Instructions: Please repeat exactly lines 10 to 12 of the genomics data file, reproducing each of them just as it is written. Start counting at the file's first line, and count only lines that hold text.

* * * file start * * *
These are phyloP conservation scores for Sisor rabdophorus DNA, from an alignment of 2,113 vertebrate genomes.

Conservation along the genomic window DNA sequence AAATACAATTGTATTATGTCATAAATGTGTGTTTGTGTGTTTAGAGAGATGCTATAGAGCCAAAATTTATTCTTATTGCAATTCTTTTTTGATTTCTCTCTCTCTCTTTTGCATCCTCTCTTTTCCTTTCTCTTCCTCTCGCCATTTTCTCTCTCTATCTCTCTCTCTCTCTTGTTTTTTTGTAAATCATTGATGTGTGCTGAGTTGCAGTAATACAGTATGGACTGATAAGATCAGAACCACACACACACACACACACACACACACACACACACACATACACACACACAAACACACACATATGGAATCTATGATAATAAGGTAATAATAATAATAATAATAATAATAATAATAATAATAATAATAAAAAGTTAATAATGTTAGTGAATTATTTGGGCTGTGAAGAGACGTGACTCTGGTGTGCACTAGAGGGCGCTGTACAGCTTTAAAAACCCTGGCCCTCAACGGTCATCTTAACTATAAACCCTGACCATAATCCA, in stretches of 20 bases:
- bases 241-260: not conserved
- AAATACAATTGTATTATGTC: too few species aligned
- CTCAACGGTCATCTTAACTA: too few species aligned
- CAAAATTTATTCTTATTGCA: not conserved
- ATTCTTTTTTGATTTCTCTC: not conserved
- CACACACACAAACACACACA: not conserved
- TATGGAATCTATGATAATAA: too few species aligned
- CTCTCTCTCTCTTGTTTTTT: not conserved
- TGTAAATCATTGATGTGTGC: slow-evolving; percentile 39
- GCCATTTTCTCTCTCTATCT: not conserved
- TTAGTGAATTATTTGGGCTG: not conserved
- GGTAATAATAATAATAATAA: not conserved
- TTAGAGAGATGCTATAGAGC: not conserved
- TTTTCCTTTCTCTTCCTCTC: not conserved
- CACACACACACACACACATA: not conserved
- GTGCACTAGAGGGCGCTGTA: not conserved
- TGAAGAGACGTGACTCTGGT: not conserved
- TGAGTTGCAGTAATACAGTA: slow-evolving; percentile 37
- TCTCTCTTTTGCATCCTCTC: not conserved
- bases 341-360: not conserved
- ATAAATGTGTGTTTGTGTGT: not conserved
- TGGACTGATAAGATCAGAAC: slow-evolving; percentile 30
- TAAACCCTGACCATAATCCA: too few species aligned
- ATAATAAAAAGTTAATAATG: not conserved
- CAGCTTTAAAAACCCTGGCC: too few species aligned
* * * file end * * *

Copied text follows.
- CTCTCTCTCTCTTGTTTTTT: not conserved
- TGTAAATCATTGATGTGTGC: slow-evolving; percentile 39
- GCCATTTTCTCTCTCTATCT: not conserved